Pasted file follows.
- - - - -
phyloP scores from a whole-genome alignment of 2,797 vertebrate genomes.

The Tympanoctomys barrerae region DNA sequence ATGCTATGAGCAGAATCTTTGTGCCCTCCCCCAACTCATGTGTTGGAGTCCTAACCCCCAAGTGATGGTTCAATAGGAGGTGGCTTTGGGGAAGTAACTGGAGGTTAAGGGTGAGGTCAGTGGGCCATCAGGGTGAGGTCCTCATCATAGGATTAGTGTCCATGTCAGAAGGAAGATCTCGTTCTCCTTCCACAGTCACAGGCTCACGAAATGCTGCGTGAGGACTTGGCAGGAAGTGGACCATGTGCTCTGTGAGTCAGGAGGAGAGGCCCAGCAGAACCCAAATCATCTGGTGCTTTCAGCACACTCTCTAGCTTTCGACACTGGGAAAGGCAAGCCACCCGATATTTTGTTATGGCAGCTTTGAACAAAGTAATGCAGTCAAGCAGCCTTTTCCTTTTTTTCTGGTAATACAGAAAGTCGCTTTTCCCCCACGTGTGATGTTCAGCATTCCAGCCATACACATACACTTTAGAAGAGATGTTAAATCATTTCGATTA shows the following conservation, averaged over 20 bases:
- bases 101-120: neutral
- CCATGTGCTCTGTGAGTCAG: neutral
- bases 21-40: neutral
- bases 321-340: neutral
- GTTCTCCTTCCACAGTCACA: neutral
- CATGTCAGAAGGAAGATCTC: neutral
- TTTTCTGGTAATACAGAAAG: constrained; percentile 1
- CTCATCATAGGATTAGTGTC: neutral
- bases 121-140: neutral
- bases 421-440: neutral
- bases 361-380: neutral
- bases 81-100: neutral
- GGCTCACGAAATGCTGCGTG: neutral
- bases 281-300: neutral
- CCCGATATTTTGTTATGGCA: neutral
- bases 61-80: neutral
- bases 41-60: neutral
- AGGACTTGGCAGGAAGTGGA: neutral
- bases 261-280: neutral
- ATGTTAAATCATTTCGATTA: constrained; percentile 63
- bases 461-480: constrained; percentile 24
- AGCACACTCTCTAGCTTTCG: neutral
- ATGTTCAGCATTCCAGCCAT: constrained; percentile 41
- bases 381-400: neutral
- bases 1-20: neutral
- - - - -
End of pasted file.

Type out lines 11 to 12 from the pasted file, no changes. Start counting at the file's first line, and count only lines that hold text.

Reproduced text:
- bases 121-140: neutral
- bases 421-440: neutral